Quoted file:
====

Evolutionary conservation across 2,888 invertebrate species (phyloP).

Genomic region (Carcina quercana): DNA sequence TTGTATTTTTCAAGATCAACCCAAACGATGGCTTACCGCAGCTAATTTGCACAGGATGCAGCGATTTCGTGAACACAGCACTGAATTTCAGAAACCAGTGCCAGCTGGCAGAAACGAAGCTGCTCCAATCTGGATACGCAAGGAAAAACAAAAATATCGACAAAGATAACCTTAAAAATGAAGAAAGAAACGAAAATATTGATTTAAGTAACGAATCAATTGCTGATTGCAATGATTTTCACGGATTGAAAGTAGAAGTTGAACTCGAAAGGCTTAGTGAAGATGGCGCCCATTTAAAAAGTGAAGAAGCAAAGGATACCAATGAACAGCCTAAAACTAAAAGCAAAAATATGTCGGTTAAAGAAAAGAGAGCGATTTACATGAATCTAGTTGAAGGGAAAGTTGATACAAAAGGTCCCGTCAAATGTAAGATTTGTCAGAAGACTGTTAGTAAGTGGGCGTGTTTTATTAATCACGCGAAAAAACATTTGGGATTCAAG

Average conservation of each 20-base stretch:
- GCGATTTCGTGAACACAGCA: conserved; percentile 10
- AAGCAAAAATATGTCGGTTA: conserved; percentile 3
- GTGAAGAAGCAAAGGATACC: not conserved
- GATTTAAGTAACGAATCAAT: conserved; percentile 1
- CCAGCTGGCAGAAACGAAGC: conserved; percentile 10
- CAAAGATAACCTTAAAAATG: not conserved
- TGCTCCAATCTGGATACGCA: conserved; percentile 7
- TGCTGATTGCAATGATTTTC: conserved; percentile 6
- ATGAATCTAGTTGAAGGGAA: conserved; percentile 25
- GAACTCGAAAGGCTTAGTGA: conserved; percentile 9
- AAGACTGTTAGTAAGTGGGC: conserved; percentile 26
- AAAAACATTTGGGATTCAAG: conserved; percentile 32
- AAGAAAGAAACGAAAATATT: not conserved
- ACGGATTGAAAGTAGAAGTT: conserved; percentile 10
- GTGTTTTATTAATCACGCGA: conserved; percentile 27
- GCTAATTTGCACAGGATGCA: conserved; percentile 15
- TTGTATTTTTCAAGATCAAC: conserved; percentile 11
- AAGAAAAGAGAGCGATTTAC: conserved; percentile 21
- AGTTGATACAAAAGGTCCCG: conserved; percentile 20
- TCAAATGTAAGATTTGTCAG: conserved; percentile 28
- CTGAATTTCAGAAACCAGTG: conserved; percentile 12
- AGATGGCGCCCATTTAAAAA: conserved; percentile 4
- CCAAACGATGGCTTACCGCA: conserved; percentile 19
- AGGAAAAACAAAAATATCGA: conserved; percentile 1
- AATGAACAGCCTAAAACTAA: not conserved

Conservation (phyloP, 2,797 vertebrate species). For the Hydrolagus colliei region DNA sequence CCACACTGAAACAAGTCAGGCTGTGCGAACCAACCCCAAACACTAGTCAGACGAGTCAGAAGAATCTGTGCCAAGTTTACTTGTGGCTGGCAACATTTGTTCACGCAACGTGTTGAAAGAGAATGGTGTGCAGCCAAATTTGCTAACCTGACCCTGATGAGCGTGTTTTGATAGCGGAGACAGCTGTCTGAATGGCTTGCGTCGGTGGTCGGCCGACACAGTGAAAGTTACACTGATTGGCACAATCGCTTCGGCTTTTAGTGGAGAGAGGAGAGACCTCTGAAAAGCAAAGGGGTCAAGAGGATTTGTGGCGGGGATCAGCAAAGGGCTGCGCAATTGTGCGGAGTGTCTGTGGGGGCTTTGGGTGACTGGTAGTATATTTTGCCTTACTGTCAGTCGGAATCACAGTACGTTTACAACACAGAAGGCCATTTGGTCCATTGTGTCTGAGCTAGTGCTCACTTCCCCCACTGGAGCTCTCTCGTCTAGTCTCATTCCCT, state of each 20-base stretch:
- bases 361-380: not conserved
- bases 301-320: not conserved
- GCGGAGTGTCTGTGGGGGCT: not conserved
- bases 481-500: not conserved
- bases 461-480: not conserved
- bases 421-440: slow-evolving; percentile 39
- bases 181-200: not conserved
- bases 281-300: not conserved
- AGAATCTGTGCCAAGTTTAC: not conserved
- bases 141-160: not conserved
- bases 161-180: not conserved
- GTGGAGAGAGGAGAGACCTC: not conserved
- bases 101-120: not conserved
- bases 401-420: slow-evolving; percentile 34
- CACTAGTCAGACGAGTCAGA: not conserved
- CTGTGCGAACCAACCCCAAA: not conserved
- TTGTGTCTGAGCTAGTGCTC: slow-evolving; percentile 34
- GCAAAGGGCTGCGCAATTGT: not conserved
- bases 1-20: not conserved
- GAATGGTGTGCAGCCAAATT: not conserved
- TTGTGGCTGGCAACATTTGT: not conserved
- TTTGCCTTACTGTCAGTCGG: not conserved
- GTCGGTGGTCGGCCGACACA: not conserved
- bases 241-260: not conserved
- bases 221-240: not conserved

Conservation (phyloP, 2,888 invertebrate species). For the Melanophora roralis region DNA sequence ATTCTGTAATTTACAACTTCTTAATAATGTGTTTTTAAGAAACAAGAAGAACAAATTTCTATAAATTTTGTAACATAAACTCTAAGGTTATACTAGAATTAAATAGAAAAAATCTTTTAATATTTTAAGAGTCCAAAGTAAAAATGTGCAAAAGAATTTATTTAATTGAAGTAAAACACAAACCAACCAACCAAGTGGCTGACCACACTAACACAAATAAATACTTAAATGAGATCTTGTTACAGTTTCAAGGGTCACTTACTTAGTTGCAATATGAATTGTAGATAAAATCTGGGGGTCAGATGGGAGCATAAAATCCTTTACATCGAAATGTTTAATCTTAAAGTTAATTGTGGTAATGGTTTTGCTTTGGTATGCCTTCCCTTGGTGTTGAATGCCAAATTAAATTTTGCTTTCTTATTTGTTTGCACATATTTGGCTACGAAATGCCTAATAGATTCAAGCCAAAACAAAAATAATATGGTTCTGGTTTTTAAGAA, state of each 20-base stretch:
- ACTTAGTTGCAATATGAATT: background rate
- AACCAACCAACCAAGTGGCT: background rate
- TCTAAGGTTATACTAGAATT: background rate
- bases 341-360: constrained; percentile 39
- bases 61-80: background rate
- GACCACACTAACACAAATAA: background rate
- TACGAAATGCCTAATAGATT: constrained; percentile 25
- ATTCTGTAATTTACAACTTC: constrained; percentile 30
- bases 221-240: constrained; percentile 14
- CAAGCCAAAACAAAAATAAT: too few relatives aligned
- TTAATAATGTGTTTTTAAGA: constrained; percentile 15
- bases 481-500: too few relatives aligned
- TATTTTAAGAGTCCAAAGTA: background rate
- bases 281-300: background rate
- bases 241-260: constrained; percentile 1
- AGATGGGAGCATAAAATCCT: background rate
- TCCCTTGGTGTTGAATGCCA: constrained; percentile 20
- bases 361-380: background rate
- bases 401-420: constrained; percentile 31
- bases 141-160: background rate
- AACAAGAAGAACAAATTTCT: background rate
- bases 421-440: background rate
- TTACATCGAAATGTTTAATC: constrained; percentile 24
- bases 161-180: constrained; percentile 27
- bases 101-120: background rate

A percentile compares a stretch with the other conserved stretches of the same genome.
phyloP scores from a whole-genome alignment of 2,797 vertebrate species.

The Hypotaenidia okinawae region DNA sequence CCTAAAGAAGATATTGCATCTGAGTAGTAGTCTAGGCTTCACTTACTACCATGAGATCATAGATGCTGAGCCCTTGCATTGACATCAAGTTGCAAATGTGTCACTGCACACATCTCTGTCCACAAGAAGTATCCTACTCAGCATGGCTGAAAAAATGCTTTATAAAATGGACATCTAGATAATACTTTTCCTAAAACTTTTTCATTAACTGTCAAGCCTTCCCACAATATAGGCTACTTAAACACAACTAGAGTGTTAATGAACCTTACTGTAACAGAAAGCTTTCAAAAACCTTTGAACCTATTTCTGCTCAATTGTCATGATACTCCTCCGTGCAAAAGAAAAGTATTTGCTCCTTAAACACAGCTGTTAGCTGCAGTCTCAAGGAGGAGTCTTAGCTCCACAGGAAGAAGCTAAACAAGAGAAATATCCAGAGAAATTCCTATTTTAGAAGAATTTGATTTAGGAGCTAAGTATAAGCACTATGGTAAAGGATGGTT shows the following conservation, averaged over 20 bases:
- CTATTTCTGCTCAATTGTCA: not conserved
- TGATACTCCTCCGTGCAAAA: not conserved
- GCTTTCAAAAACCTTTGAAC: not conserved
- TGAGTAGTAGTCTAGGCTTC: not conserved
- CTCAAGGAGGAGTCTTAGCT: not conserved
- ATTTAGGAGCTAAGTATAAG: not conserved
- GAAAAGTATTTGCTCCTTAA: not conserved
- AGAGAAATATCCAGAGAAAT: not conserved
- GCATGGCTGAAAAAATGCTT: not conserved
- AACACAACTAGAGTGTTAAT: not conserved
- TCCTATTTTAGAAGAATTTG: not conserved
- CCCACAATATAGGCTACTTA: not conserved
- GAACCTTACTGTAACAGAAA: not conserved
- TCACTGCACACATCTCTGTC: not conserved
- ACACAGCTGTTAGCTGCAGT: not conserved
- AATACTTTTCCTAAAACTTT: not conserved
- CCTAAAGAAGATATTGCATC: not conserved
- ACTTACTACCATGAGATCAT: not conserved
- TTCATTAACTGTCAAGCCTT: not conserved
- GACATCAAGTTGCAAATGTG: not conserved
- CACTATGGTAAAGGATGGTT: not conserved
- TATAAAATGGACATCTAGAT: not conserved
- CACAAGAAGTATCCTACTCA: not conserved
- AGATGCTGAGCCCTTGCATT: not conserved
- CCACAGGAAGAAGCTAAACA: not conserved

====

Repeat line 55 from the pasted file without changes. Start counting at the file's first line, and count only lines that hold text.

Conservation (phyloP, 2,888 invertebrate species). For the Melanophora roralis region DNA sequence ATTCTGTAATTTACAACTTCTTAATAATGTGTTTTTAAGAAACAAGAAGAACAAATTTCTATAAATTTTGTAACATAAACTCTAAGGTTATACTAGAATTAAATAGAAAAAATCTTTTAATATTTTAAGAGTCCAAAGTAAAAATGTGCAAAAGAATTTATTTAATTGAAGTAAAACACAAACCAACCAACCAAGTGGCTGACCACACTAACACAAATAAATACTTAAATGAGATCTTGTTACAGTTTCAAGGGTCACTTACTTAGTTGCAATATGAATTGTAGATAAAATCTGGGGGTCAGATGGGAGCATAAAATCCTTTACATCGAAATGTTTAATCTTAAAGTTAATTGTGGTAATGGTTTTGCTTTGGTATGCCTTCCCTTGGTGTTGAATGCCAAATTAAATTTTGCTTTCTTATTTGTTTGCACATATTTGGCTACGAAATGCCTAATAGATTCAAGCCAAAACAAAAATAATATGGTTCTGGTTTTTAAGAA, state of each 20-base stretch: